Warp Factor Trek

The Star Trek Fan Website

You could say that Star Trek’s first comics translation — by the company Western Publishing — was shaky. However, it paved the way to better things.

Creating the Art

The comics — published by Western Publishing imprints Gold Key and Whitman Publishing — started in 1967, while the original TV series was still on, and ran throughout the 1970s. The first two artists to work on the comic were both Italian, residing in Italy, and had not seen the show. Instead, they relied on photos of the main cast and the Enterprise.

The Enterprise firing phasers on a planet in the first issue

Sure, we’d get scenes with the Enterprise looking as if it had exhaust fumes coming out of the nacelles and secondary hull, giant pink tricorders, and phasers that looked more like they belonged in the company’s Flash Gordon book. Also, the artists seemed to have a problem properly drawing Uhura and Chapel. Chekov was hardly in this series and, when he was, he wasn’t very memorable. Generally, the comic was recognizable to Star Trek.

The Stories

Early stories had Spock often acting in very un-Vulcan ways, but over time, the series featured better stories, such as “Dwarf Planet”, where poor Scotty got shrunk. We also got the first glimpse of Doctor McCoy’s daughter, who appeared twice — once as a zoologist and later more of a marine biologist. Her name was “Barbara”, not “Joanna”, as DC Fontana had named her, but both stories captured what we thought McCoy’s daughter would be like — stubborn, cute, and she didn’t take any orders, even from Kirk.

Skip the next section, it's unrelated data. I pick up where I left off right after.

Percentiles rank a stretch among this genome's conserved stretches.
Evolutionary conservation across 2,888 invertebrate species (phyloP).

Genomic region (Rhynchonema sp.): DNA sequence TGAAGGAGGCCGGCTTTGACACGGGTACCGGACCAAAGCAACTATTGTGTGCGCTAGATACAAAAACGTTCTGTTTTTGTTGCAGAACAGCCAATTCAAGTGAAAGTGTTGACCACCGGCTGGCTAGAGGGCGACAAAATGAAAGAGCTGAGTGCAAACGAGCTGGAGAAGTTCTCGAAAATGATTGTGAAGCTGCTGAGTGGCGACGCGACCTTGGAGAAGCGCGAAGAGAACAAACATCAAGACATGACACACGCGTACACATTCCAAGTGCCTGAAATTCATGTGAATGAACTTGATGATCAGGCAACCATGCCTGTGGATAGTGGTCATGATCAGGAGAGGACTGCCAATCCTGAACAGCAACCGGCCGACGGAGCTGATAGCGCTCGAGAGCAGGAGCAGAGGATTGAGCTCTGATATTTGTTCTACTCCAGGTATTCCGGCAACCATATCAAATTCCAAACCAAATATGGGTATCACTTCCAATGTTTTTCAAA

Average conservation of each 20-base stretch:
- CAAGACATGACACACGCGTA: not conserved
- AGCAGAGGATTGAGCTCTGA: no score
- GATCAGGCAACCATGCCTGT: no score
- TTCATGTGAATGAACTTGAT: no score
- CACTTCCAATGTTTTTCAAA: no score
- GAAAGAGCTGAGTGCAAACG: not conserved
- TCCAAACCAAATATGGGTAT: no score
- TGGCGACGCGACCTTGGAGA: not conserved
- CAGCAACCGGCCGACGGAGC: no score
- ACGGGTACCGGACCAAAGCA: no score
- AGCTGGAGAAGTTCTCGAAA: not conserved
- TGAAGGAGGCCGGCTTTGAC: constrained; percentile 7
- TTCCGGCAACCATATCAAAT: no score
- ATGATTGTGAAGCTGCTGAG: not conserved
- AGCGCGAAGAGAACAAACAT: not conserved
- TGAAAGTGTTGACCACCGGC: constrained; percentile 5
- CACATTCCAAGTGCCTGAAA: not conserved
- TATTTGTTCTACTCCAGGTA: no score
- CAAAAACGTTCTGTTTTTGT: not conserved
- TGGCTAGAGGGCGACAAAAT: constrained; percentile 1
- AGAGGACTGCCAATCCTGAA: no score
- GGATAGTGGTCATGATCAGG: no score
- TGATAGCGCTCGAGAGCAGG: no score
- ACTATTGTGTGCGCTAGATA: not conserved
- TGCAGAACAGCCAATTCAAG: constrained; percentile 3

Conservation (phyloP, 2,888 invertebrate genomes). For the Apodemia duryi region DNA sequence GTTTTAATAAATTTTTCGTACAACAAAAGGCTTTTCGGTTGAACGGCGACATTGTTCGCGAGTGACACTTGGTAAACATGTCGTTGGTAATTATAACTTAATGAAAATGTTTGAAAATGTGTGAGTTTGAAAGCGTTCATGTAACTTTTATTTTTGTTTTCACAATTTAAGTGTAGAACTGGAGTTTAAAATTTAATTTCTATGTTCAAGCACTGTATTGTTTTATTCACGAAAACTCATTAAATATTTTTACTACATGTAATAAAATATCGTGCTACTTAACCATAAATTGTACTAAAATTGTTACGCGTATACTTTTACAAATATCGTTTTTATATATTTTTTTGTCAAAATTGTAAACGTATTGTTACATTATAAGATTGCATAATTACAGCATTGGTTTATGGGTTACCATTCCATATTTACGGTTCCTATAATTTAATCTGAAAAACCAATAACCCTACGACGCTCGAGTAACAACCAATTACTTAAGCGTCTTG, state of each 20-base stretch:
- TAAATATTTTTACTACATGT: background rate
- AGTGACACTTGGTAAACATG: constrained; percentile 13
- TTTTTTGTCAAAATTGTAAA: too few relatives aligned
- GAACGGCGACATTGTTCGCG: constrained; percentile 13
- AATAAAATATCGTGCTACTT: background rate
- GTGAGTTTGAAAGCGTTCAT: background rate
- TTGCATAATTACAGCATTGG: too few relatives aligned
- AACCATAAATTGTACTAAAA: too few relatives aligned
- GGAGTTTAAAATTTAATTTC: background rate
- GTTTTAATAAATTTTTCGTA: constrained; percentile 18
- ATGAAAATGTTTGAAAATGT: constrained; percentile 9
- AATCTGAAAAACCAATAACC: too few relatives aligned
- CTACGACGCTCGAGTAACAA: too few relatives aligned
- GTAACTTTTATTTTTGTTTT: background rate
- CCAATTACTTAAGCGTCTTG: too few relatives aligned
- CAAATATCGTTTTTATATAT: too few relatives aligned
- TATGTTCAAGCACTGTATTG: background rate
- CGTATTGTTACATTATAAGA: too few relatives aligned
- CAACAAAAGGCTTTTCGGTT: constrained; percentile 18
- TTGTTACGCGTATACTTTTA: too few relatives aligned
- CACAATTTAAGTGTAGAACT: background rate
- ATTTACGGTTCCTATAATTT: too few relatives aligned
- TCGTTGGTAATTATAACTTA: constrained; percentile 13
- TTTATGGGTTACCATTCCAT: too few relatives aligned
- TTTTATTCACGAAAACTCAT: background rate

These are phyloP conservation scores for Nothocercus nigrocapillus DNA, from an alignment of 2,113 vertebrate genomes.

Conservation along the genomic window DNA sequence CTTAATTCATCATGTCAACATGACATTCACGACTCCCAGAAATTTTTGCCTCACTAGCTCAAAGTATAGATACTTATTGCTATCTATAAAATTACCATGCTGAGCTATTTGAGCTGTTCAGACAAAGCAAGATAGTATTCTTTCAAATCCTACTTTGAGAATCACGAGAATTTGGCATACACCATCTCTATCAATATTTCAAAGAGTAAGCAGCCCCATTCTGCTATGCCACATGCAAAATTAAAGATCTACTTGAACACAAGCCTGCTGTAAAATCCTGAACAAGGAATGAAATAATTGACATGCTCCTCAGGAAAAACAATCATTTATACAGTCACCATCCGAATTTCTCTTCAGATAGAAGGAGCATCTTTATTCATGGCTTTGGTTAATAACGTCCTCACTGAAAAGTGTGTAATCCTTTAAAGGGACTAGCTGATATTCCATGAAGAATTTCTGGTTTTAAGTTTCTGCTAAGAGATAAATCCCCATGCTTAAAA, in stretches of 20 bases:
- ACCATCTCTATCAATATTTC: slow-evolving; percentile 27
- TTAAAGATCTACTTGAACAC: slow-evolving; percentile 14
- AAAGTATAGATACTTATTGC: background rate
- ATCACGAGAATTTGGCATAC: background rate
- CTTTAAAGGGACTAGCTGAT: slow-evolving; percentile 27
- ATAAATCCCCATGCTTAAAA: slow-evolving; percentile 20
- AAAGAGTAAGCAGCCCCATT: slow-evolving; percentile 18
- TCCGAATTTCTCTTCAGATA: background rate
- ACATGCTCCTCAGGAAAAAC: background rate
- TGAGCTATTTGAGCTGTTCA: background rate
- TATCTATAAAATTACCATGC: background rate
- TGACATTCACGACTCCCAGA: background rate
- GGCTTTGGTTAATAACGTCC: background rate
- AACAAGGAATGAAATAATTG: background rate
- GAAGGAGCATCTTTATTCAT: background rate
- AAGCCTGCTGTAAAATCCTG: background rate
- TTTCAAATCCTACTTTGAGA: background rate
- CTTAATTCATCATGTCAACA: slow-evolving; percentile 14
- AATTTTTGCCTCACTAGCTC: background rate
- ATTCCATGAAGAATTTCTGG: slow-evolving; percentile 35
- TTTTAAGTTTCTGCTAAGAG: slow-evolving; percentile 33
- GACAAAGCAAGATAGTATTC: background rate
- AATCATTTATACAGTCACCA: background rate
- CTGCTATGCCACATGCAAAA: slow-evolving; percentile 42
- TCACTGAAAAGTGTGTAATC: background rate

Barbara McCoy talking crossly to Kirk upon first meeting him

Other stories involved similar themes to what we saw in the original TV series. They included Greek gods, in a story called “What Fools These Mortals Be”. There was also “A Warp in Space” — a sequel to “Metamorphosis” — that featured a return to the world where Zefram Cochrane and the Companion stayed, but it appeared Kirk’s promise to remain quiet wasn’t kept. It proved a good story, worthy of a TV episode sequel.

We also saw Klingons and Romulans. While early stories lacked a more sophisticated approach, later stories did their best to capture the continuity and feel of Star Trek.

In Conclusion

If you pick up a Gold Key or Whitman comic today, you might not appreciate what they offer, but I think you’d find most of them to be an entertaining read. So, should you come across any of these old Trek gems — and can afford them, as those in good condition probably fetch a high price — pick one up for yourself.

The first volume of The Enterprise Logs

The stories were also compiled into several digest books called The Enterprise Logs and published under the Golden Press imprint. These each included eight issues and featured some extra content. Later reprint anthologies were published by Checker and IDW.

It was a true loss when Gold Key ceased publishing this series. They had a good number of interesting titles and offered something different than your standard superhero content. Officially licensed Star Trek comics continued in 1979, with the adaptation of Star Trek: The Motion Picture and beyond by Marvel Comics. But that’s another story…

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